Polyphenols in Tropical Brown Algae

BSc Honours Thesis Project
Supervised by: Craig R. Johnson

Many marine algae produce chemical defenses against herbivores. Polyphenols in brown algae exhibit the reverse of the general latitudinal trend evident in chemical defenses with temperate brown algae producing higher concentrations of polyphenols than their tropical counterparts. Polyphenols in tropical brown algae are not effective feeding deterrents of many coral reef herbivores. Polyphenol concentrations in brown algae on the southern Great Barrier Reef and their possible ecological role were studied. Polyphenol levels were found to be low (2% or less) in ten species of brown algae analyzed. Between-reef-zone variation in polyphenols correlated positively with the intensity of fish grazing in these zones. However bioassays conducted in the field at three sites, the reef slope, reef flat and lagoon gave no correlation between the amount consumed and the polyphenolic content of algae presented. Feeding trials conducted in aquaria with four common reef flat herbivores, using an analogous experimental design to the field bioassays, also showed no correlation between preference and polyphenol content. These results were further supported by feeding trials, where polyphenols were incorporated into an artificial (agar-agar) medium, using the same species of herbivores. Polyphenols in brown algae from the southern GBR are not likely to be an effective deterrent against herbivores. This is in accordance with previous findings from other tropical regions.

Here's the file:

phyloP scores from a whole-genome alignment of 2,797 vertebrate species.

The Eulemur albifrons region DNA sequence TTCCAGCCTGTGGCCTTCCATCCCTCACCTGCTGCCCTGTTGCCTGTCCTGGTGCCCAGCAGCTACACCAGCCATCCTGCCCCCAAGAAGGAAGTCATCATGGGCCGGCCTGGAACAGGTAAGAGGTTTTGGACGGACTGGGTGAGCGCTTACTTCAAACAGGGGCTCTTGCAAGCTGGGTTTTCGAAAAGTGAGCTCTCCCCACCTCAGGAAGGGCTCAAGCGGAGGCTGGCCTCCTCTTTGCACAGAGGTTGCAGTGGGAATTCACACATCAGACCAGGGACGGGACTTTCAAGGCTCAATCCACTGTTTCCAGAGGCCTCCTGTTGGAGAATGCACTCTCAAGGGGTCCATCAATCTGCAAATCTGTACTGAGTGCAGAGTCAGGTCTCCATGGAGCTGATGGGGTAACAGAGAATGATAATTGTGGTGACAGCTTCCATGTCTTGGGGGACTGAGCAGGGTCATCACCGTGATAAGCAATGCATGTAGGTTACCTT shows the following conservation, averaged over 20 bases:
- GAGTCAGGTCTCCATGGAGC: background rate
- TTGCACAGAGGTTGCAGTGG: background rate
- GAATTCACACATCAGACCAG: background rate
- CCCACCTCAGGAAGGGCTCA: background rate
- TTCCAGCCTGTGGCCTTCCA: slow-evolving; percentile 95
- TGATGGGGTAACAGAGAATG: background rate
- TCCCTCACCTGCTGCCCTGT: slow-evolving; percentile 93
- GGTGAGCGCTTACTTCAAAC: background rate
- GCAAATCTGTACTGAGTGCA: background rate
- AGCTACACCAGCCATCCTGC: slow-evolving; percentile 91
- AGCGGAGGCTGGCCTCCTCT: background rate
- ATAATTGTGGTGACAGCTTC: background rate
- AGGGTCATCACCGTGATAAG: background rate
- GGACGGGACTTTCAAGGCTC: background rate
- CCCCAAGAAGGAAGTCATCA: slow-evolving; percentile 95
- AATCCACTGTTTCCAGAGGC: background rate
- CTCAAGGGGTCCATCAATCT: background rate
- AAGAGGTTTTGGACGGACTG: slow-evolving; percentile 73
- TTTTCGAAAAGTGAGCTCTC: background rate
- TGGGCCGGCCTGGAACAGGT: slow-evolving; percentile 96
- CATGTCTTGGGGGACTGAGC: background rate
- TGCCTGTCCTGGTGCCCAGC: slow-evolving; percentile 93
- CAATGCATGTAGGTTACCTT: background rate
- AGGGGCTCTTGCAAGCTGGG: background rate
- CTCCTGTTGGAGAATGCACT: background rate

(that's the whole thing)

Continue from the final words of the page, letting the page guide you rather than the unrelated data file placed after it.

sargassum     sarg macro

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University of Queensland
Heron Island Research Station
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